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Husqvarna FC350: Long Term Update #5 | Back End | Bike Reviews

This month I decided to convert the WP 4CS fork on the FC350 to an open-cartridge set-up in an attempt to get rid of the mid-stroke harshness and make the action more progressive.

The 4CS is well known for having a harsh mid-stroke while blowing through on larger bumps and bottoming out.
To do the conversion, I removed the big blue O-ring from the outside of the damper rod seal head and removed the seal from the seal head that seals the damper rod. Doing this allows the oil to flow between the chambers just like an open-cartridge fork.

Since the conversion I have been able to run an air gap of 65mm, which holds the fork much higher in the stroke without becoming harsh. It also means the fork stiffens up much faster and doesn’t blow through.

The conversion also means it is much easier to fill the fork with oil. You can now fill it from the top and bleed it through by pumping the damper rod up and down until all the air has been bled out. This conversion, combined with the correct spring rate and the right valving, has given me much more confidence in the fork.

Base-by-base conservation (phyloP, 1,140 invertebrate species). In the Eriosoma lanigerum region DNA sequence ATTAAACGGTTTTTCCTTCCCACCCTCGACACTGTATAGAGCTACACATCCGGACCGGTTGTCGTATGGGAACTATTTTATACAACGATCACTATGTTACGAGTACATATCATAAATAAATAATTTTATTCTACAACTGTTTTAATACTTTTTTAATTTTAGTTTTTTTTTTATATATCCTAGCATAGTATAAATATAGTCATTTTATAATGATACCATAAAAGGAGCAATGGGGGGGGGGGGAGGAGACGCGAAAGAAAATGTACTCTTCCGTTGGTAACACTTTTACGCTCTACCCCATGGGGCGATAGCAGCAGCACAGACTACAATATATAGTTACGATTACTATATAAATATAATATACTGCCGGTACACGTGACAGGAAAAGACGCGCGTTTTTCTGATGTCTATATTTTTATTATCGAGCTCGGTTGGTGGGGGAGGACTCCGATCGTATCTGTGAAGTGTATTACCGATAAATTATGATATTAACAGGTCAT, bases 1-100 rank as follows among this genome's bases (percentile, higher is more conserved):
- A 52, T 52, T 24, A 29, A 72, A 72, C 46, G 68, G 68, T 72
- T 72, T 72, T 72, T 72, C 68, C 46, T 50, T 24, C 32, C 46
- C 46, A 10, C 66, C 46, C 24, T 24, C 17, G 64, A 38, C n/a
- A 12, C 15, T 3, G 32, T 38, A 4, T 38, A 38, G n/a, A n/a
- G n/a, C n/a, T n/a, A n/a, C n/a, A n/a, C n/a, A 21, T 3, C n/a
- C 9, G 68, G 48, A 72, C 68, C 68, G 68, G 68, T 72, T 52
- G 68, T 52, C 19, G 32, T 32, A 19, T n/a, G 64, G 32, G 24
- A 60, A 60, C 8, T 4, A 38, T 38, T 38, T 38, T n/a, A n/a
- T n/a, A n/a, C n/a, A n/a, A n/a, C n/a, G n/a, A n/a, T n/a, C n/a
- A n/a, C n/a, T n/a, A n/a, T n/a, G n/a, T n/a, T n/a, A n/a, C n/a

I will continue to test this suspension and keep everyone informed on how it is performing. Keep an eye out for a “How To Pro” on converting your 4CS fork to open-cartridge in a forthcoming issue.

I am still running the Bridgestone Battlecross tyres with the X20 on the front and the X30 on the rear and they are holding up very well. I believe in running the same compound on the front and the rear but this time I decided to give the X20 a go on the front and have been very impressed.

The softer rubber is holding up well and I can’t fault the X20’s performance. The X30 is still a great tyre as it is wearing very well and can handle hard-pack, rocky tracks better.

Overall the 350 is running well. There have been no engine mods this month but I still feel some extra torque would not go astray.

MODS THIS MONTH Convert fork to open cartridge

Husqvarna FC350

Technical Editor Mat Boyd

This long-term update was published in ADB issue #441 – June 2016.